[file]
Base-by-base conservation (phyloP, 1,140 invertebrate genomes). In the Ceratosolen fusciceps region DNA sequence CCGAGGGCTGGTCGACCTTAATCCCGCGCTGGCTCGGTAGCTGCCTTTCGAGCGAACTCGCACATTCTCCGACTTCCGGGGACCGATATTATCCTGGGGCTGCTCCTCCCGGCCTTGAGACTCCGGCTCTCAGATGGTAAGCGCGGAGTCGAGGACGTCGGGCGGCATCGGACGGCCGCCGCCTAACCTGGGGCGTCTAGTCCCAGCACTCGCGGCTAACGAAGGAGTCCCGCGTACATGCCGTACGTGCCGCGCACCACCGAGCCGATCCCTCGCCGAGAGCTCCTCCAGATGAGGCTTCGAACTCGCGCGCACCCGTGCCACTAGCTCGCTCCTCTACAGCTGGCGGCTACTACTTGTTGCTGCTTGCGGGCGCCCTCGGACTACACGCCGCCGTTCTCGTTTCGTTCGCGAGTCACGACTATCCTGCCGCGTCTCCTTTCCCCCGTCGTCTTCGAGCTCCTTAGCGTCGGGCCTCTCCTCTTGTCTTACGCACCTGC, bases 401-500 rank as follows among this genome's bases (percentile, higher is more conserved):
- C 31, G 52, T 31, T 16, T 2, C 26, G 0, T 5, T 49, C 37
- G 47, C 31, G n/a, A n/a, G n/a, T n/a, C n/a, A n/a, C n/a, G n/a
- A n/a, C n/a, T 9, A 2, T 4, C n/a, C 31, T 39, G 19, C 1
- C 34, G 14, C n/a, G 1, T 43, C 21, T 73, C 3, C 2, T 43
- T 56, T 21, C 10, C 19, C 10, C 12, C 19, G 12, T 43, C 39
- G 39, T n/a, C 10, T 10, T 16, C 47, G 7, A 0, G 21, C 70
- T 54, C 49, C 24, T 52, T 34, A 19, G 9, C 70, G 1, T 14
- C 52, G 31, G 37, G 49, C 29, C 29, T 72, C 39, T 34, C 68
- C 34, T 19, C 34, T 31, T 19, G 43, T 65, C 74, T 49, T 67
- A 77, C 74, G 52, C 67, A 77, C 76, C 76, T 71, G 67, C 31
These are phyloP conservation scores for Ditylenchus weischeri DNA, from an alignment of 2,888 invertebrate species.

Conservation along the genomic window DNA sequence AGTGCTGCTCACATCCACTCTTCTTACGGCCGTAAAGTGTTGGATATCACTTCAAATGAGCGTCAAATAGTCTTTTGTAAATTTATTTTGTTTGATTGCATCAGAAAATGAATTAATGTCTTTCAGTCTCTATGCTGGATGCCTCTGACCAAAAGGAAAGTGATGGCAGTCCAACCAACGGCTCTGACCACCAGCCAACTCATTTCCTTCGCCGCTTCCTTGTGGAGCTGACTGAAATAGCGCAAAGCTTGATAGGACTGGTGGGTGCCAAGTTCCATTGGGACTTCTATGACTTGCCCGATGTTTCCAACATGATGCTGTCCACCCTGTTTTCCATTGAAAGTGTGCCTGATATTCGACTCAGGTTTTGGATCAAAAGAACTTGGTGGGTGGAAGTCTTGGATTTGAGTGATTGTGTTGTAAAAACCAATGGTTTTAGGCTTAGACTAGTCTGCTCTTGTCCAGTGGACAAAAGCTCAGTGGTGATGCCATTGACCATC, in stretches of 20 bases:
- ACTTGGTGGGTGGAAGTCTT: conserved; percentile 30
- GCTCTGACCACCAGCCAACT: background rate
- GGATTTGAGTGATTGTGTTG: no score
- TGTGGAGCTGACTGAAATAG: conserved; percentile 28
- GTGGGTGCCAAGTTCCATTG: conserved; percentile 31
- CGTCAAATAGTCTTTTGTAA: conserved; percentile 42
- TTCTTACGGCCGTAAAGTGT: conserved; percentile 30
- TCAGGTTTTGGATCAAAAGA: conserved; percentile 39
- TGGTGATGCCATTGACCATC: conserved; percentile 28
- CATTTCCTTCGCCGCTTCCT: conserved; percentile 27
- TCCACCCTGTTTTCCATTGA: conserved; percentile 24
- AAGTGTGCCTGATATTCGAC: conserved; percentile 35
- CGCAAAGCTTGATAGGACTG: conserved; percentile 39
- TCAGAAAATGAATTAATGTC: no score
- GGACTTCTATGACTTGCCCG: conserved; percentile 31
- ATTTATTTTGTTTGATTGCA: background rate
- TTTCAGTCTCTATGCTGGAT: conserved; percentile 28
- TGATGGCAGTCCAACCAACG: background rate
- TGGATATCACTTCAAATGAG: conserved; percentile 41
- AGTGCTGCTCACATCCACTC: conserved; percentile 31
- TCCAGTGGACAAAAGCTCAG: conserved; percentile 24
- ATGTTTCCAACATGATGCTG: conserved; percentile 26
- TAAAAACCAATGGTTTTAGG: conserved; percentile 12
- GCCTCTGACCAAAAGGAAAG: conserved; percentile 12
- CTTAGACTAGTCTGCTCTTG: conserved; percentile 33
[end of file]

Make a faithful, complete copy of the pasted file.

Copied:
Base-by-base conservation (phyloP, 1,140 invertebrate genomes). In the Ceratosolen fusciceps region DNA sequence CCGAGGGCTGGTCGACCTTAATCCCGCGCTGGCTCGGTAGCTGCCTTTCGAGCGAACTCGCACATTCTCCGACTTCCGGGGACCGATATTATCCTGGGGCTGCTCCTCCCGGCCTTGAGACTCCGGCTCTCAGATGGTAAGCGCGGAGTCGAGGACGTCGGGCGGCATCGGACGGCCGCCGCCTAACCTGGGGCGTCTAGTCCCAGCACTCGCGGCTAACGAAGGAGTCCCGCGTACATGCCGTACGTGCCGCGCACCACCGAGCCGATCCCTCGCCGAGAGCTCCTCCAGATGAGGCTTCGAACTCGCGCGCACCCGTGCCACTAGCTCGCTCCTCTACAGCTGGCGGCTACTACTTGTTGCTGCTTGCGGGCGCCCTCGGACTACACGCCGCCGTTCTCGTTTCGTTCGCGAGTCACGACTATCCTGCCGCGTCTCCTTTCCCCCGTCGTCTTCGAGCTCCTTAGCGTCGGGCCTCTCCTCTTGTCTTACGCACCTGC, bases 401-500 rank as follows among this genome's bases (percentile, higher is more conserved):
- C 31, G 52, T 31, T 16, T 2, C 26, G 0, T 5, T 49, C 37
- G 47, C 31, G n/a, A n/a, G n/a, T n/a, C n/a, A n/a, C n/a, G n/a
- A n/a, C n/a, T 9, A 2, T 4, C n/a, C 31, T 39, G 19, C 1
- C 34, G 14, C n/a, G 1, T 43, C 21, T 73, C 3, C 2, T 43
- T 56, T 21, C 10, C 19, C 10, C 12, C 19, G 12, T 43, C 39
- G 39, T n/a, C 10, T 10, T 16, C 47, G 7, A 0, G 21, C 70
- T 54, C 49, C 24, T 52, T 34, A 19, G 9, C 70, G 1, T 14
- C 52, G 31, G 37, G 49, C 29, C 29, T 72, C 39, T 34, C 68
- C 34, T 19, C 34, T 31, T 19, G 43, T 65, C 74, T 49, T 67
- A 77, C 74, G 52, C 67, A 77, C 76, C 76, T 71, G 67, C 31
These are phyloP conservation scores for Ditylenchus weischeri DNA, from an alignment of 2,888 invertebrate species.

Conservation along the genomic window DNA sequence AGTGCTGCTCACATCCACTCTTCTTACGGCCGTAAAGTGTTGGATATCACTTCAAATGAGCGTCAAATAGTCTTTTGTAAATTTATTTTGTTTGATTGCATCAGAAAATGAATTAATGTCTTTCAGTCTCTATGCTGGATGCCTCTGACCAAAAGGAAAGTGATGGCAGTCCAACCAACGGCTCTGACCACCAGCCAACTCATTTCCTTCGCCGCTTCCTTGTGGAGCTGACTGAAATAGCGCAAAGCTTGATAGGACTGGTGGGTGCCAAGTTCCATTGGGACTTCTATGACTTGCCCGATGTTTCCAACATGATGCTGTCCACCCTGTTTTCCATTGAAAGTGTGCCTGATATTCGACTCAGGTTTTGGATCAAAAGAACTTGGTGGGTGGAAGTCTTGGATTTGAGTGATTGTGTTGTAAAAACCAATGGTTTTAGGCTTAGACTAGTCTGCTCTTGTCCAGTGGACAAAAGCTCAGTGGTGATGCCATTGACCATC, in stretches of 20 bases:
- ACTTGGTGGGTGGAAGTCTT: conserved; percentile 30
- GCTCTGACCACCAGCCAACT: background rate
- GGATTTGAGTGATTGTGTTG: no score
- TGTGGAGCTGACTGAAATAG: conserved; percentile 28
- GTGGGTGCCAAGTTCCATTG: conserved; percentile 31
- CGTCAAATAGTCTTTTGTAA: conserved; percentile 42
- TTCTTACGGCCGTAAAGTGT: conserved; percentile 30
- TCAGGTTTTGGATCAAAAGA: conserved; percentile 39
- TGGTGATGCCATTGACCATC: conserved; percentile 28
- CATTTCCTTCGCCGCTTCCT: conserved; percentile 27
- TCCACCCTGTTTTCCATTGA: conserved; percentile 24
- AAGTGTGCCTGATATTCGAC: conserved; percentile 35
- CGCAAAGCTTGATAGGACTG: conserved; percentile 39
- TCAGAAAATGAATTAATGTC: no score
- GGACTTCTATGACTTGCCCG: conserved; percentile 31
- ATTTATTTTGTTTGATTGCA: background rate
- TTTCAGTCTCTATGCTGGAT: conserved; percentile 28
- TGATGGCAGTCCAACCAACG: background rate
- TGGATATCACTTCAAATGAG: conserved; percentile 41
- AGTGCTGCTCACATCCACTC: conserved; percentile 31
- TCCAGTGGACAAAAGCTCAG: conserved; percentile 24
- ATGTTTCCAACATGATGCTG: conserved; percentile 26
- TAAAAACCAATGGTTTTAGG: conserved; percentile 12
- GCCTCTGACCAAAAGGAAAG: conserved; percentile 12
- CTTAGACTAGTCTGCTCTTG: conserved; percentile 33